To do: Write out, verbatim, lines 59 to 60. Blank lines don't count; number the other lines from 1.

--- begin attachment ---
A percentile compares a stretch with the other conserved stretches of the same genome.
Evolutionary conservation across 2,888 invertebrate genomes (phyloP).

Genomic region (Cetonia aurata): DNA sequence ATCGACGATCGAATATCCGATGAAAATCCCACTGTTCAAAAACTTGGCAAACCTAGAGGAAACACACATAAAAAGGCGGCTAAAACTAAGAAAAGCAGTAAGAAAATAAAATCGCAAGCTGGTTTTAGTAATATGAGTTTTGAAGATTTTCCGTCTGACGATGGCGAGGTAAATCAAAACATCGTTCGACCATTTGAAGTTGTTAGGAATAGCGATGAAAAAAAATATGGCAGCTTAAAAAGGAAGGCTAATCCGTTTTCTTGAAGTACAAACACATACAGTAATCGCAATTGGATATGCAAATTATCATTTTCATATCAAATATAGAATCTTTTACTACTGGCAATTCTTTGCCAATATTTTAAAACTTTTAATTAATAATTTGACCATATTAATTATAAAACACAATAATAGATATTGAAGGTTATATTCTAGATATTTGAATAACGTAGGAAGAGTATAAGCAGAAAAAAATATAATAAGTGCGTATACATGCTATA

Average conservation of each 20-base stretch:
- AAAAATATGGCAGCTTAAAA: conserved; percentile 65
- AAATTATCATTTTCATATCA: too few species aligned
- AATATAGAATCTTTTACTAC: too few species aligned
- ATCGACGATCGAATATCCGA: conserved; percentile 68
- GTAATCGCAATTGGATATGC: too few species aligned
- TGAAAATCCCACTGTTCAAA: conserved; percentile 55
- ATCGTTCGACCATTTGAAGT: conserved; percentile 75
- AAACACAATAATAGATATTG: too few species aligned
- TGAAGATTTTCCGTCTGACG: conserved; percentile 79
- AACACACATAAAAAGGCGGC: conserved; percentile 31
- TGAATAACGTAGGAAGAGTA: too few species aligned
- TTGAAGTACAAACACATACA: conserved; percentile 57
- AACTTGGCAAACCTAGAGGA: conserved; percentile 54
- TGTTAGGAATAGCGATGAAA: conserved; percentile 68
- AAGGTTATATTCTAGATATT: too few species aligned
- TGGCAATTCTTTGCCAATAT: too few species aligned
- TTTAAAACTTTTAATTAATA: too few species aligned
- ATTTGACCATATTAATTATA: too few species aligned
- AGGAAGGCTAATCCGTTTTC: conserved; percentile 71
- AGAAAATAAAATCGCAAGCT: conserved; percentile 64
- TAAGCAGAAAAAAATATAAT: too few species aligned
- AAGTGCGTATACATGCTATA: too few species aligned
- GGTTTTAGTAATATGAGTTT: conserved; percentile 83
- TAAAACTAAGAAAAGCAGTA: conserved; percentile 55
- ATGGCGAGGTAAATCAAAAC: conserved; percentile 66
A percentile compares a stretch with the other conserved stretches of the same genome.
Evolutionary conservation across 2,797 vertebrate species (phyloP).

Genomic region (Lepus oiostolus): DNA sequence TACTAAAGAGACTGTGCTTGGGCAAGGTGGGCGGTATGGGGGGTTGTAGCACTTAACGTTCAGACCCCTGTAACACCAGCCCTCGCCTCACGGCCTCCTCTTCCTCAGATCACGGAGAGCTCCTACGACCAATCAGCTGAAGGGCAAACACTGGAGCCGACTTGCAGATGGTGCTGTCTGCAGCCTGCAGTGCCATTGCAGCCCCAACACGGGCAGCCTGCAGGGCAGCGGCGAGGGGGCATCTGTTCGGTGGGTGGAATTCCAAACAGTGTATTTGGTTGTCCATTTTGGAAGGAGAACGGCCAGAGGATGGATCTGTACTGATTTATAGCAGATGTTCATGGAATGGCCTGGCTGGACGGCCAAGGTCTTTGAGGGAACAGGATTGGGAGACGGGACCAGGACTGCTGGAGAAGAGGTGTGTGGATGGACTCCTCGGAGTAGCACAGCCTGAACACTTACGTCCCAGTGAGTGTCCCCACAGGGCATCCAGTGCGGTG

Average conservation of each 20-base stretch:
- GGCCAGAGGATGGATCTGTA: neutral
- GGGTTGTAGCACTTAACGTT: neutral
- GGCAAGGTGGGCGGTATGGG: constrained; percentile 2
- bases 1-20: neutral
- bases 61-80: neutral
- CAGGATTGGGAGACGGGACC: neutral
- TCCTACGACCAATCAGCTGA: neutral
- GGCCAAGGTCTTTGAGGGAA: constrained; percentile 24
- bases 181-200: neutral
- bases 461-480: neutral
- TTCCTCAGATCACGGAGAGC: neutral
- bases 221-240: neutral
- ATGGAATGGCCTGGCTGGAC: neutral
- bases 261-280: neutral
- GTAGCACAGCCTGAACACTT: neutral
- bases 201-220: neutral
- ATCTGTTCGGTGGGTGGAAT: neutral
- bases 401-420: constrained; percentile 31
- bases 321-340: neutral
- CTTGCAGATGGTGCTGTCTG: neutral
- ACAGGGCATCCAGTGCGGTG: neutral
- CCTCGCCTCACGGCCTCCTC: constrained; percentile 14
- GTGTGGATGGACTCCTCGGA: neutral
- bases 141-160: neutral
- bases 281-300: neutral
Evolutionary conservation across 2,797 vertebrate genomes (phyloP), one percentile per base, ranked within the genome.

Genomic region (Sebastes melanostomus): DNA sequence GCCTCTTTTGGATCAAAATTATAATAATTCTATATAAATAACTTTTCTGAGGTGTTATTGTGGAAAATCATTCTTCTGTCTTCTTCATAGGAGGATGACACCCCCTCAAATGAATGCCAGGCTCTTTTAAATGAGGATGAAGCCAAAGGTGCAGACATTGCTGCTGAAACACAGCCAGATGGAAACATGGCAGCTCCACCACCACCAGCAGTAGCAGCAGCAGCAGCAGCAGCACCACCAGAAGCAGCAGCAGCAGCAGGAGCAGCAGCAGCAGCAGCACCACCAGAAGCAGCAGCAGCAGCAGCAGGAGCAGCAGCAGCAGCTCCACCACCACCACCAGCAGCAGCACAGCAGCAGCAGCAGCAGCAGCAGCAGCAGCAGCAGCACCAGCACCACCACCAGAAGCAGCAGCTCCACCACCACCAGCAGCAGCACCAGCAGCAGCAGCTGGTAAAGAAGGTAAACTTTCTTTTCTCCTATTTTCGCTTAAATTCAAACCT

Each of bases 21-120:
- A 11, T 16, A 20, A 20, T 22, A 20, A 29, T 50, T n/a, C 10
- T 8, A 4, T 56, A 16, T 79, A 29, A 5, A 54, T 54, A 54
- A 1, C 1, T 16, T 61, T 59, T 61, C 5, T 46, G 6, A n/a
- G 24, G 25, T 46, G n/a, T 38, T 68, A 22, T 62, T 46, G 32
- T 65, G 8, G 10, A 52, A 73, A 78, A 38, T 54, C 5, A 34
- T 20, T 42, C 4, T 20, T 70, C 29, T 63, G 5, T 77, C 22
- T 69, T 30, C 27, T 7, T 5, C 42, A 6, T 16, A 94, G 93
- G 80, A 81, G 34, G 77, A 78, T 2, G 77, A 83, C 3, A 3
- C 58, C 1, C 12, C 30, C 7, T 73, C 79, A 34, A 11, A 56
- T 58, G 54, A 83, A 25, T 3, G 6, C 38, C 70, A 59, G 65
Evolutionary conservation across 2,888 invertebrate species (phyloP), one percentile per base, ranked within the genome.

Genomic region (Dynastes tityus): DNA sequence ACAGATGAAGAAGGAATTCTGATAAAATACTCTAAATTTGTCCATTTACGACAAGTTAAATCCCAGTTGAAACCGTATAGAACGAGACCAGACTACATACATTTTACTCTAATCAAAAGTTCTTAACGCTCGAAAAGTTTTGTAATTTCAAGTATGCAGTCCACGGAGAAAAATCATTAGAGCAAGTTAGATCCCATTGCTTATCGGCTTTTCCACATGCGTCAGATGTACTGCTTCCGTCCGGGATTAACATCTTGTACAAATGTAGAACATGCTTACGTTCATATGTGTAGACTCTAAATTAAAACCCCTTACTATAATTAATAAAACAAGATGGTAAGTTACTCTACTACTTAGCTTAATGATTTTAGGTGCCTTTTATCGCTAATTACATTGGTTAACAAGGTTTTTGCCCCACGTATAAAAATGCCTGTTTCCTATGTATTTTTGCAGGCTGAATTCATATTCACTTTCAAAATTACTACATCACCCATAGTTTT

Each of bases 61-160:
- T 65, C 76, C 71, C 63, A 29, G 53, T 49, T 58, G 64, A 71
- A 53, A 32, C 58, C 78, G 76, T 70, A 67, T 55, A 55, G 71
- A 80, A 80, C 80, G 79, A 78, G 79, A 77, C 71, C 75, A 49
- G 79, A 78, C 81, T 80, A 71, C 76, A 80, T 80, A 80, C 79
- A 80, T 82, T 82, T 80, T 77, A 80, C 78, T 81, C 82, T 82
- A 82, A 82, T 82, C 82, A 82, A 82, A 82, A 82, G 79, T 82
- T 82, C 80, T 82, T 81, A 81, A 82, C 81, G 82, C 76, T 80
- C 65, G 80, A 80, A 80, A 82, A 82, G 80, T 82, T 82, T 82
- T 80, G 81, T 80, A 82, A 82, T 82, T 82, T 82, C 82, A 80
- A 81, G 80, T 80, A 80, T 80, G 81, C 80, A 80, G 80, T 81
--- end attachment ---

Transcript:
Evolutionary conservation across 2,797 vertebrate genomes (phyloP), one percentile per base, ranked within the genome.

Genomic region (Sebastes melanostomus): DNA sequence GCCTCTTTTGGATCAAAATTATAATAATTCTATATAAATAACTTTTCTGAGGTGTTATTGTGGAAAATCATTCTTCTGTCTTCTTCATAGGAGGATGACACCCCCTCAAATGAATGCCAGGCTCTTTTAAATGAGGATGAAGCCAAAGGTGCAGACATTGCTGCTGAAACACAGCCAGATGGAAACATGGCAGCTCCACCACCACCAGCAGTAGCAGCAGCAGCAGCAGCAGCACCACCAGAAGCAGCAGCAGCAGCAGGAGCAGCAGCAGCAGCAGCACCACCAGAAGCAGCAGCAGCAGCAGCAGGAGCAGCAGCAGCAGCTCCACCACCACCACCAGCAGCAGCACAGCAGCAGCAGCAGCAGCAGCAGCAGCAGCAGCAGCACCAGCACCACCACCAGAAGCAGCAGCTCCACCACCACCAGCAGCAGCACCAGCAGCAGCAGCTGGTAAAGAAGGTAAACTTTCTTTTCTCCTATTTTCGCTTAAATTCAAACCT